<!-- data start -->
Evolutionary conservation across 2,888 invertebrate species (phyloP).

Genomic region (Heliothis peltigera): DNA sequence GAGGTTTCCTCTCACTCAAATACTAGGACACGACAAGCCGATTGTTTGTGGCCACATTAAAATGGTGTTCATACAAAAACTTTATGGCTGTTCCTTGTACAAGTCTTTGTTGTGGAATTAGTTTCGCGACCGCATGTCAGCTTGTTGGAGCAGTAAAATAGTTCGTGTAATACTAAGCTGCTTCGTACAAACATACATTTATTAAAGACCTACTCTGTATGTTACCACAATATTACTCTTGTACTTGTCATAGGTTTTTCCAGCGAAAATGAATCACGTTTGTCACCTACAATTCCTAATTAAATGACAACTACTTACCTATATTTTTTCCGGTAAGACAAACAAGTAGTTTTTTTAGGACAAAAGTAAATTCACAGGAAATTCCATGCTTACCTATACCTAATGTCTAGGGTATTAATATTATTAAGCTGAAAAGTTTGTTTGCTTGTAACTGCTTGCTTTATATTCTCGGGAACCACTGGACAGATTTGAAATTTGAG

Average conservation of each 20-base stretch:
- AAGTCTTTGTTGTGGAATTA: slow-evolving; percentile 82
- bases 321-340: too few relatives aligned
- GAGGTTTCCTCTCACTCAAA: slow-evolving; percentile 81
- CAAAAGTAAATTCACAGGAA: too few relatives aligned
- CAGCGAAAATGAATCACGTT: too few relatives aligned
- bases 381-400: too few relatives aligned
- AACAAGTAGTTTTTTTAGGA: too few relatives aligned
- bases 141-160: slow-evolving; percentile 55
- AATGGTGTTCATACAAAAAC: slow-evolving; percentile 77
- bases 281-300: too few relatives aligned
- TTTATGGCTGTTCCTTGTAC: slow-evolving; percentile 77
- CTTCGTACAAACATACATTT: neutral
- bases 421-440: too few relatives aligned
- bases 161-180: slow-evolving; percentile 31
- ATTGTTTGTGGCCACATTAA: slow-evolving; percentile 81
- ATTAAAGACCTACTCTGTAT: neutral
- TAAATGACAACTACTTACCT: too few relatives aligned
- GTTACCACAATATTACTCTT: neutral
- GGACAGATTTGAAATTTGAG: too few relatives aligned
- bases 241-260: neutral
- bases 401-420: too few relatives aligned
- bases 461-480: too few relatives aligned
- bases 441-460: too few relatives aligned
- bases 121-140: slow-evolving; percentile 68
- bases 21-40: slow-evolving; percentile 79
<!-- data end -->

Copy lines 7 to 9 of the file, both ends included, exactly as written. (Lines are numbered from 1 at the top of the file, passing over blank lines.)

- CAAAAGTAAATTCACAGGAA: too few relatives aligned
- CAGCGAAAATGAATCACGTT: too few relatives aligned
- bases 381-400: too few relatives aligned